106. Genka, H.,, Y. Nagata,, and M. Tsuda. 2002. Site-specific recombination system encoded by toluene catabolic transposon Tn4651. J. Bacteriol. 184:47574766.
107. Ghosal, D.,, and I.-S. You. 1988. Nucleotide homology and organization of chlorocatechol oxidation genes of plasmids pJP4 and pAC27. Mol. Gen. Genet. 211:113120.
108.Ghosal, D, I.-S. You, D. K. Chatterjee, and A. M. Chakrabarty. 1985. Genes specifying degradation of 3- cblorobenzoic acid in plasmids pAC27 and pJP4. Proc. Natl. Acad. Set. USA 82:16381642.
109. Gibello, A.,, M. Suarez,, J . L. Allende,, and M. Martin. 1997. Molecular cloning and analysis of the genes encoding the 4- hydroxyphenylacetatc hydroxylase from Klebsiella pneumoniae. Arch. Microbiol. 167:160166.
110.Gibson, IX T., and R. E. Parales. 2000. Aromatic hydrocarbon dioxygenases in environmental biotechnology. Curr. Opin. Biotechnol. 11:236243.
111. Golovleva, L. A.,, O. Zaborina,, R. Pertsova,, B. Baskunov, Y, Schurukhin, and S. Kuzmin. 1992. Degradation of polychlorinated phenols by Streptomyces rocbei 303. Biodegradation 2:201208.
112. Gomada, M.,, H. Imaishi,, K. Miura,, S. Inouye,, T. Nakazawa,, and A. Nakazawa. 1994. Analysis of DNA bend structure of promoter regulatory regions of xylene-metabolizing genes on the Pseudomonas TOL plasmid. J. Biochem. (Tokyo) 116:10961104.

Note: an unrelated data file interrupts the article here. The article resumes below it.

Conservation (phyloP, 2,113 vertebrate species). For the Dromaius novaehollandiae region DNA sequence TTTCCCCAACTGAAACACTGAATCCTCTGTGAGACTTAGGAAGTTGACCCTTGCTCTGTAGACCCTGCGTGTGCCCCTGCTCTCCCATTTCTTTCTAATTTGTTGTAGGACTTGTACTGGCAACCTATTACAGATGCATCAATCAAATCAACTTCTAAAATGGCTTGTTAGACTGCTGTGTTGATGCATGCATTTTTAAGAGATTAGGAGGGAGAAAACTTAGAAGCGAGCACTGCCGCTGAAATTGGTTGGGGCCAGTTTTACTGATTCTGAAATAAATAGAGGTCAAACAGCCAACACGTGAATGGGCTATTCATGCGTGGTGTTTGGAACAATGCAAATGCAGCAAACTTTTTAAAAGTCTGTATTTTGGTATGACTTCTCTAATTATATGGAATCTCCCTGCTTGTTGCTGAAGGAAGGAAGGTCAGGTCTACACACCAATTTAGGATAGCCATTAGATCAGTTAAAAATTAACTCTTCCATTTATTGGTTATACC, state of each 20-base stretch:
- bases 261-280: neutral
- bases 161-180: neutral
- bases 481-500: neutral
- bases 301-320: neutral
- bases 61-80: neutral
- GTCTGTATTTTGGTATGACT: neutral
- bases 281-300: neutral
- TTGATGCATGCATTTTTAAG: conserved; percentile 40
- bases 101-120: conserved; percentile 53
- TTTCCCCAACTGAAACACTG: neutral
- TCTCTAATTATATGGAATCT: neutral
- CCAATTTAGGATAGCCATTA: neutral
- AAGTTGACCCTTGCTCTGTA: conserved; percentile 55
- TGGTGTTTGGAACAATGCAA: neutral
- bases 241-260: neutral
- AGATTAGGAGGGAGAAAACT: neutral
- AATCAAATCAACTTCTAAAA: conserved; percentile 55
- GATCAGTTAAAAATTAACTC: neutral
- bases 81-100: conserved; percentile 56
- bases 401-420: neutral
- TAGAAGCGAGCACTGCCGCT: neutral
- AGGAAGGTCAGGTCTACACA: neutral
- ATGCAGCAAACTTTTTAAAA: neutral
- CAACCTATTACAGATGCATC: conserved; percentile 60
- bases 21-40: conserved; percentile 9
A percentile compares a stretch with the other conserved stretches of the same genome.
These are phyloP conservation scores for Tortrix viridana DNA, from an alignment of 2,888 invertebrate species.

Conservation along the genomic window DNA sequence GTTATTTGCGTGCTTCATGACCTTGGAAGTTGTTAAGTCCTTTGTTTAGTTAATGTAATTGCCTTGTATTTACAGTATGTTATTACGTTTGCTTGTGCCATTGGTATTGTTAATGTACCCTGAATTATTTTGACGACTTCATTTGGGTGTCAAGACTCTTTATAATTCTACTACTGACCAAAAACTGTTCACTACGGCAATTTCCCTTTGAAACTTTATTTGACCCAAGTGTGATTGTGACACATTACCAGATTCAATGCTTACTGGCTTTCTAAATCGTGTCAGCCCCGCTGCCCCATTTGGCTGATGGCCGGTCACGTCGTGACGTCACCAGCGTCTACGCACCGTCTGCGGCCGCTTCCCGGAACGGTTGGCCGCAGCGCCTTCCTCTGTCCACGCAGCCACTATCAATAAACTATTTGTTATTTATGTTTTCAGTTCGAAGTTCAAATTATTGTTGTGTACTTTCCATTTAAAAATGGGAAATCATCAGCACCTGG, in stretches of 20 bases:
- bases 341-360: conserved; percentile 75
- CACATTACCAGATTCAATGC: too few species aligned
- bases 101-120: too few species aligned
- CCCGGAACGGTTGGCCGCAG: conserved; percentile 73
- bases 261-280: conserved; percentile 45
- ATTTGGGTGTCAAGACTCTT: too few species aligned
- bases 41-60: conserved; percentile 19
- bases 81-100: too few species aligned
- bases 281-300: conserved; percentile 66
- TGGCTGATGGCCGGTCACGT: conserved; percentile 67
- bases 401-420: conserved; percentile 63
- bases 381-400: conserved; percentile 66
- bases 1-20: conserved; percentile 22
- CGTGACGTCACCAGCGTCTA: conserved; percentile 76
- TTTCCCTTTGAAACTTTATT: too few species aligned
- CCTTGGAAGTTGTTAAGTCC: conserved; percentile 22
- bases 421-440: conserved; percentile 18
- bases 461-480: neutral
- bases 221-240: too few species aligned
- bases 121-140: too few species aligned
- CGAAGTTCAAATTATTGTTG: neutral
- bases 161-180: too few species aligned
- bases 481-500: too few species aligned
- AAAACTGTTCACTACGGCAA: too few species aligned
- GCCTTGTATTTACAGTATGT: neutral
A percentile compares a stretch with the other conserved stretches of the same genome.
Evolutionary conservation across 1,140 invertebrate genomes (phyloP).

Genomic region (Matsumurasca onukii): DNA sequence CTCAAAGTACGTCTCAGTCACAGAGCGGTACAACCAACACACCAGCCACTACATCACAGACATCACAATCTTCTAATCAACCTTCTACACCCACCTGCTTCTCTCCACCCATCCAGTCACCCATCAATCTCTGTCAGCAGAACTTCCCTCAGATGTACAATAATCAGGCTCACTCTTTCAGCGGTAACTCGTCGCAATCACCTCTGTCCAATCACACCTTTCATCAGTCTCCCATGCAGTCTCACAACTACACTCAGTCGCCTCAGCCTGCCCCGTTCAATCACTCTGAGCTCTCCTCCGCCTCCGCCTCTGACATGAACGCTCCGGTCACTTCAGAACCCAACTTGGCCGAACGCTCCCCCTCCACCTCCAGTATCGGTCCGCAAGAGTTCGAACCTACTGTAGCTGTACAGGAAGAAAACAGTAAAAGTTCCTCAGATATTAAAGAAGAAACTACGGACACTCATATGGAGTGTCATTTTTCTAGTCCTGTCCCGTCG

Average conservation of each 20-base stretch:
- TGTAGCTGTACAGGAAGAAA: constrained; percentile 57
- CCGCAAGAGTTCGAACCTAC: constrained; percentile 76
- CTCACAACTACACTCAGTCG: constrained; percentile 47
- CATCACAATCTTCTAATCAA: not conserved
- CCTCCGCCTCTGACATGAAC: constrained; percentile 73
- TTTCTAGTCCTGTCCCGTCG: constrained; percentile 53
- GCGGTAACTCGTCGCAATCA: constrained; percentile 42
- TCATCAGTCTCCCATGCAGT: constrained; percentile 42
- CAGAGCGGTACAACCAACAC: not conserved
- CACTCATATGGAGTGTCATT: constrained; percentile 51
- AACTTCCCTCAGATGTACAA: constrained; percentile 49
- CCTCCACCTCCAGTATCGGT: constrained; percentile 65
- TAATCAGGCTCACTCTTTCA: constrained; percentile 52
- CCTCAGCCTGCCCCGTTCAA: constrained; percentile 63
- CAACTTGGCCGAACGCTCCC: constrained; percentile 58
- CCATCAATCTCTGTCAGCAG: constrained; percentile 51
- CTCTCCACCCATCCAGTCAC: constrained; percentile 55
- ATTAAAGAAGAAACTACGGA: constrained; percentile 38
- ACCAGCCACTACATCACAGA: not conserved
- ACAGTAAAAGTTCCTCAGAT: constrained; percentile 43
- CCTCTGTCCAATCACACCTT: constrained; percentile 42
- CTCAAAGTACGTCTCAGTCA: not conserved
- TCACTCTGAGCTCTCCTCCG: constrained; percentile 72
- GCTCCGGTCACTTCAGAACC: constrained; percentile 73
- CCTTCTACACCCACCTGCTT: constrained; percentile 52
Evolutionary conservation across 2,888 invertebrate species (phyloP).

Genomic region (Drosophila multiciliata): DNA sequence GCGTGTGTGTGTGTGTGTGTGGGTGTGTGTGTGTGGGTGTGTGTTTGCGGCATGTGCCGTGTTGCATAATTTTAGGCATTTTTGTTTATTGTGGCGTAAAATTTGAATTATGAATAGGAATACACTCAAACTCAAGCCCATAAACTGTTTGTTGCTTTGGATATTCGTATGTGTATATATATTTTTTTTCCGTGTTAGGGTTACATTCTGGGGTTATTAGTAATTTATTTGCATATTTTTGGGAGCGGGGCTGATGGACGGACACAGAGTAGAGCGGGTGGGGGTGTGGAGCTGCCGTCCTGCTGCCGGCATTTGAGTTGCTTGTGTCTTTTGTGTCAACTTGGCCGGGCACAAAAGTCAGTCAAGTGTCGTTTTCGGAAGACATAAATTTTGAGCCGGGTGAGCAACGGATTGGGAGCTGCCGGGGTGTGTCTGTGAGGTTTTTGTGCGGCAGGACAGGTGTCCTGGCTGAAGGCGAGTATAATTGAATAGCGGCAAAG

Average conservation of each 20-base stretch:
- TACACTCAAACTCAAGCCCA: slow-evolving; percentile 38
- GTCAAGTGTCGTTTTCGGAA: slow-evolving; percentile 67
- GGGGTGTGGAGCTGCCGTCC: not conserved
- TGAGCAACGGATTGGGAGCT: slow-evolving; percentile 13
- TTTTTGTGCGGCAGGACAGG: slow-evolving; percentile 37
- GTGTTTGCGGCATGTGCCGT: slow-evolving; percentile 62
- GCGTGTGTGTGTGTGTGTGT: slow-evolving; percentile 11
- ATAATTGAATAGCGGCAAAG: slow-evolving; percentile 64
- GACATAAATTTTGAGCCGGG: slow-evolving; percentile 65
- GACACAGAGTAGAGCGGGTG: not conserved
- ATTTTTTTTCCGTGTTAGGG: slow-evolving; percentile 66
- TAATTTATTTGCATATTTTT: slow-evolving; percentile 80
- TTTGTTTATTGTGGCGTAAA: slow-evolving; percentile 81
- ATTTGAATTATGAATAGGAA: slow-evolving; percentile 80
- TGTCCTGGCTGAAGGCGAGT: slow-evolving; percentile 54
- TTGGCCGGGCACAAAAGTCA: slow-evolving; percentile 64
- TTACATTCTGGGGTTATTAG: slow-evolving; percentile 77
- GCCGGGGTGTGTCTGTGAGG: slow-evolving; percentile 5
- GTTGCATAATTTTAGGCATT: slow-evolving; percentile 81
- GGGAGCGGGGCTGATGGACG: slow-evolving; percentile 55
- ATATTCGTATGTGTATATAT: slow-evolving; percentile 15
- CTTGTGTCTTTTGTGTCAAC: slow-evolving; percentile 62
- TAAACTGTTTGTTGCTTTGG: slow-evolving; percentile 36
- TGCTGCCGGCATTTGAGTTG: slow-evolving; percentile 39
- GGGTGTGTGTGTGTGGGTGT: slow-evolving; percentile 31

112a.. Created, A.,, L. Lambertsen,, P. A. Williams,, and C. M. Thomas. 2002. Complete sequence of the IncP9 TOL plasmid pWW0 from Pseudomonas putida. Environ. Microbiol 4:856871.
113. Grimm, A. C.,, and C. S. Harwood. 1999. NahY, a catabolic plasmid-encoded receptor required for chemotaxis of Pseudomonas putida to the aromatic hydrocarbon naphthalene. J. Bacteriol 181:33103316.
114. Haak, B.,, S. Fetzner,, and F. Lingens. 1995. Cloning, nucleotide sequence, and expression of the plasmid-encoded genes for the two-component 2-halobenzoatc 1,2-dioxygenase from Pseudomonas cepacia 2CBS. J. Bacteriol 177:667675.
115. Harayama, S.,, and M. Rekik. 1990. The meta cleavage operon of TOL degradative plasmid pWW0 comprises 13 genes. Mol Gen. Genet. 221:113120.
116. Harayama, S.,, and M. Rekik. 1993. Comparison of the nucleotide sequences of the meta-cleavage pathway genes of TOL plasmid pWW0 from Pseudomonas putida with other meta-cleavage genes suggests that both single and multiple nucleotide substitutions contribute to enzyme evolution. Mol. Gen. Genet. 239:8189.
117. Harayama, S.,, M. Rekik,, A. Bairoch,, E. L. Neidle,, and L. N. Ornston. 1991. Potential DNA slippage structures acquired during evolutionary divergence of Acinetobacter calcoaccticus chromosomal ben ABC and Pseudomonas putida TOL pWW0 plasmid xy/XYZ, genes encoding benzoate dioxygenases. J. Bacteriol 173:75407548.
118. Harayama, S.,, M. Rekik,, M. Wubbolts,, K. Rose,, R. A. Leppik,, and K. N. Timmis. 1989. Characterization of five genes in the upper-pathway operon of TOL plasmid pWW0 from Pseudomonas putida and identification of the gene products. J. Bacteriol 171:50485055.
119. Harayama, S.,, and K. N. Timmis,. 1989. Catabolism of aromatic hydrocarbons by Pseudomonas, p. 151174. In D. A. Hopwood, and K. F. Chater (ed.), Genetics of Bacterial Diversity. Academic Press Inc., London, United Kingdom.
120. Harwood, C. S.,, and R. E. Parales. 1996. The β-ketoadipate pathway and the biology of self-identity. Annu. Rev. Microbiol 50:553590.